President Carter intervened unexpectedly in the 60-day-old coal strike yesterday in an attempt to avert disruption of fragile negotiations between the United Mine Workers and the coal industry.
In a departure from his hands-off policy toward the strike, Carter sent word to UMW President Arnold Miller urging a one-day postponement of a union bargaining council meeting that had been scheduled for 10 a.m.
The request was conveyed by Labor Secretary Ray Marshall in a phone call to Miller shortly before the meeting of the UMW's top regional officers was to have begun.
Miller agreed, and rescheduled the meeting for Tuesday. This gives the UMW and coal industry negotiatiors more time to hammer out a full contract package before Miller has to face the council, which must approve a contract before it is submitted to union members for ratification. One theory is that a fully balanced package would be easier to sell than fragments, including such controversial already apporoved provisions as penalties for wildcat strikes.
The meeting had been scheduled earlier in the week, when a settlement appeared imminent. But hopes faded late Thursday as the talks - conducted under heavy secrecy in the office of chief federal mediator Wayne L. Horvitz - produced no results.
Shortly after midnight, Horvitz suspended the talks for the rest of the night, saying an agreement was still beyond reach although the differences had "narrowed significantly." He said he waould not call it a break-off, although other administration sources said the situation appeared "bleak."
Horvitz indicated that the major hurdled continues to be money, including fringe benefits as well as wages.
Other sources said the union is holding out on money and certain other related issues in an effort to balance trade-offs it had to make to meet industry demands for labor stability in the mines, principally an end to the wildcat strikes that crippled Appalachian coal production last summer.
The tentatively agreed-upon labor stability clause calls for fining wildcat strikers to recoup losses to benefit funds caused by strike-related production interruptions. If an abritrator subsequently finds that an employer provoked the walkout, the employer would be ordered to reimburse miners for the fines.
After the intensive settlement drive Thursday, the talks shifted to low gear yesterday.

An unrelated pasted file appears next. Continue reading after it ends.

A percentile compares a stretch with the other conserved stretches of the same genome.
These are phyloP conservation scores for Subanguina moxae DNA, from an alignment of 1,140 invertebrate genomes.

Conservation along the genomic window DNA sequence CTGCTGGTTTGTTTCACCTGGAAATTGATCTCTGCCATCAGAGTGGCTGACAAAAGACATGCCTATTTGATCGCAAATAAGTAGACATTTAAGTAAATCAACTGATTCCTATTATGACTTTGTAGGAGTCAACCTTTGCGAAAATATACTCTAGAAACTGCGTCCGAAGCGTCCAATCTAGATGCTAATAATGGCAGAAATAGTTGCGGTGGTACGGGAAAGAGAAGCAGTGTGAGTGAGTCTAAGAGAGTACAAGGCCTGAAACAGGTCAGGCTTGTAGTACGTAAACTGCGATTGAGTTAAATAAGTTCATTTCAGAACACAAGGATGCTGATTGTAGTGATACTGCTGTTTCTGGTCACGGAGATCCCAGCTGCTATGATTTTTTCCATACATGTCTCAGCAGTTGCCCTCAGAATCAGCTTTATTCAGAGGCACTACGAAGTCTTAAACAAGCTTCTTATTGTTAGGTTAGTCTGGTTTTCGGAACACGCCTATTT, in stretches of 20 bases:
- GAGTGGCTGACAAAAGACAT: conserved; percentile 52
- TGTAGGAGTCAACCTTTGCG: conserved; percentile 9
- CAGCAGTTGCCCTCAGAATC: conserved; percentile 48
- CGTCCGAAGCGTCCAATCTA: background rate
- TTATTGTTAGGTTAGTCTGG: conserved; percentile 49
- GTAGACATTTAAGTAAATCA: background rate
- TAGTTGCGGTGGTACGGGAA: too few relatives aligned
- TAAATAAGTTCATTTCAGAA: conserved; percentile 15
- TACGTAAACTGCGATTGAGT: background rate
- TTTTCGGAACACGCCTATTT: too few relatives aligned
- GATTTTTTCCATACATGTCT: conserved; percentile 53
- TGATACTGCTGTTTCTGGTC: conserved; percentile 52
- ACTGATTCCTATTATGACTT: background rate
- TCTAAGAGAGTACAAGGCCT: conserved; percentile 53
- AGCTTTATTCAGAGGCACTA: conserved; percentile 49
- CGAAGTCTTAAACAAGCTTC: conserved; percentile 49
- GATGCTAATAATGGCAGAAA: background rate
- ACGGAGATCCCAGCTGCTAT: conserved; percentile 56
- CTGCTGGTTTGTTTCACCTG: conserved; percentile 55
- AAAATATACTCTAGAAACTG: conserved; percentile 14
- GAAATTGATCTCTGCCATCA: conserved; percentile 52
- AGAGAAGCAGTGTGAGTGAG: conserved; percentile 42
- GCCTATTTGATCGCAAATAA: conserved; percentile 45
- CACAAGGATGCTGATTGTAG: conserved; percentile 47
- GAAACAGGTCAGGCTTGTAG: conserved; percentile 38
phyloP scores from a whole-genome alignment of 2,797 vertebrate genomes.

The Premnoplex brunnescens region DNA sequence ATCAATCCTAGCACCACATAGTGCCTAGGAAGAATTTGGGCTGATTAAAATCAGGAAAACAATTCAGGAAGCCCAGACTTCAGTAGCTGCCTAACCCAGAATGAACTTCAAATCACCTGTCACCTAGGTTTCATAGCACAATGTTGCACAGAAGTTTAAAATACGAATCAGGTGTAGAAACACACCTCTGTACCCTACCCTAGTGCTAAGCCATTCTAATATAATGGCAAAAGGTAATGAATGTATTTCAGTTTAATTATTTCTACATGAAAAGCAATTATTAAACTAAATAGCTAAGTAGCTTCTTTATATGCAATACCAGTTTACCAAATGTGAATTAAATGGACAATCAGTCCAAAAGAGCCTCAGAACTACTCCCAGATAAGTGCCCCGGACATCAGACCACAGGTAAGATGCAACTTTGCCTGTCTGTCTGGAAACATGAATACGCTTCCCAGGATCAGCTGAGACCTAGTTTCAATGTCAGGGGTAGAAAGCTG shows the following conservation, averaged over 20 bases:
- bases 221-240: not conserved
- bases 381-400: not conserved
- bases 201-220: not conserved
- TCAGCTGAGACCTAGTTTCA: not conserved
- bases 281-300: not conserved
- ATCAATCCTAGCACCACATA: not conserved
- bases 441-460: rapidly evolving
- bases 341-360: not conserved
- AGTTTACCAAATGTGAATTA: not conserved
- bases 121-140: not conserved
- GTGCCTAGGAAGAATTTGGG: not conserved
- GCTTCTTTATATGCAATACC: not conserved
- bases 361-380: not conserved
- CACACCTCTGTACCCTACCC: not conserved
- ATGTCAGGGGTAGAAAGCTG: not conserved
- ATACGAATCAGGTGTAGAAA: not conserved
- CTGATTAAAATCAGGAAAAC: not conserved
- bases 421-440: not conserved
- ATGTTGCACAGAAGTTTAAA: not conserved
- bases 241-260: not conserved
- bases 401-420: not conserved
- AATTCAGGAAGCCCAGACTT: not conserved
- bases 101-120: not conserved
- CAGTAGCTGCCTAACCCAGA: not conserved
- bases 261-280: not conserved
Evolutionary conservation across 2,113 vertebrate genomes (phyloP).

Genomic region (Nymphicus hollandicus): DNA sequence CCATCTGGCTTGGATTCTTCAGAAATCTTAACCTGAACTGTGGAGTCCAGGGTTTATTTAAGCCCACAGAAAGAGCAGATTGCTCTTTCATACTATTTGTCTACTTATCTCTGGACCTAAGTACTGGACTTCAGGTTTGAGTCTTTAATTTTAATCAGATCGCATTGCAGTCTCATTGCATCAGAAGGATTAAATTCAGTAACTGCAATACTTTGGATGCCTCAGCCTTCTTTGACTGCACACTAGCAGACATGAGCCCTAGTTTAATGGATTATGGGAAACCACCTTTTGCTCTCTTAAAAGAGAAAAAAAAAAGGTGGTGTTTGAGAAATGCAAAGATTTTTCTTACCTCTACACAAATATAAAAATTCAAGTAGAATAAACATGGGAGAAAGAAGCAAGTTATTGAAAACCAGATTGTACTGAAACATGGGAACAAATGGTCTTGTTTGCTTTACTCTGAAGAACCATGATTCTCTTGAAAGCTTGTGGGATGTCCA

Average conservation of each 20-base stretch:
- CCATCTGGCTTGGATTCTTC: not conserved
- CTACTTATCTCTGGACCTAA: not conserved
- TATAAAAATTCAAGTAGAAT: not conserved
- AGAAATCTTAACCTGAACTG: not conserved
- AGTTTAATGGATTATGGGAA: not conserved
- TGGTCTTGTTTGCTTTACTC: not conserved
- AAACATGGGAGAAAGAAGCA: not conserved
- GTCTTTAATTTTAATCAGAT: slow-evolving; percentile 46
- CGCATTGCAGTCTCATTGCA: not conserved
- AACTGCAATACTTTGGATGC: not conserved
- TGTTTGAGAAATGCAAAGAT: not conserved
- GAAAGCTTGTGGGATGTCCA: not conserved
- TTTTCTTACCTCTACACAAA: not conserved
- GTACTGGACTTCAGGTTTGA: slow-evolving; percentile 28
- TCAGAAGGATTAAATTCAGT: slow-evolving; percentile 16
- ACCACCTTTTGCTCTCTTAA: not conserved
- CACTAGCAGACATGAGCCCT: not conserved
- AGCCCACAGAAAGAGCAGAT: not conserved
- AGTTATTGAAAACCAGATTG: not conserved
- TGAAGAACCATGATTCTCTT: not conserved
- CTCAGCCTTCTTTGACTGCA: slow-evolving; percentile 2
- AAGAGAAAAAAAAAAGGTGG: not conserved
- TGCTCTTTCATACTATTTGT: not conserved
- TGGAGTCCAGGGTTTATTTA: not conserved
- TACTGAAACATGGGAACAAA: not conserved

Horvitz met for several hours with Miller and his team, keeping in telephone contact with industry bargainers ensconced in the Capitol Hilton Hotel several blocks away from the Federal Mediation and Conciliation Service offices. By lat afternoon, Miller also left the offices reportedly bound for Charleston, W.Va., where he has frequently spent weekends during the talks.
Sources on both sides said they expected contacts to continue over the weekend, although another intensive settlement push might not come before Sunday or Monday. "With the bargaining council off till Tuesday, the pressure is off," said one resource.
Carter's move - his first overt involvement in the strike since it began Dec. 6 - came as rapidly dwindling coal stocks in Ohio and other key industrial states intensified political pressure for administration action to get the 160,000 striking miners back to work.
A bargaining collapse could trigger pressure for stronger action than the administration wants to take, including seeking a Taft- Hartley Act injunction to force the miners back to work.
Carter said at his news conference Monday he had "no present intention" of intervening in the strike. Labor Department officials said the meeting-delay request was not intervention in the old Lyndon Johnson sense of locking bargainers in the White House and twisting arms until a contract was signed. They said there are still no plans to seek an injunction.
Rep. William H. Harsha (R-Ohio) was the latest public official from a coal-dependent state to call for an injunction yesterday, saying it would be "unconscionable to allow this impass to continue." Earlier Ohio Gov. James A. Rhodes, also a Republican, called for Carter to bring the negotiations to the White House and assume the role of chief mediator.
A negotiated settlement would have to be approved by the union's bargaining council and the 160,000 strikers before the walkout ends, a process that could take 10 days or more. Another 10 days or two weeks would pass before the coalfields are back in production.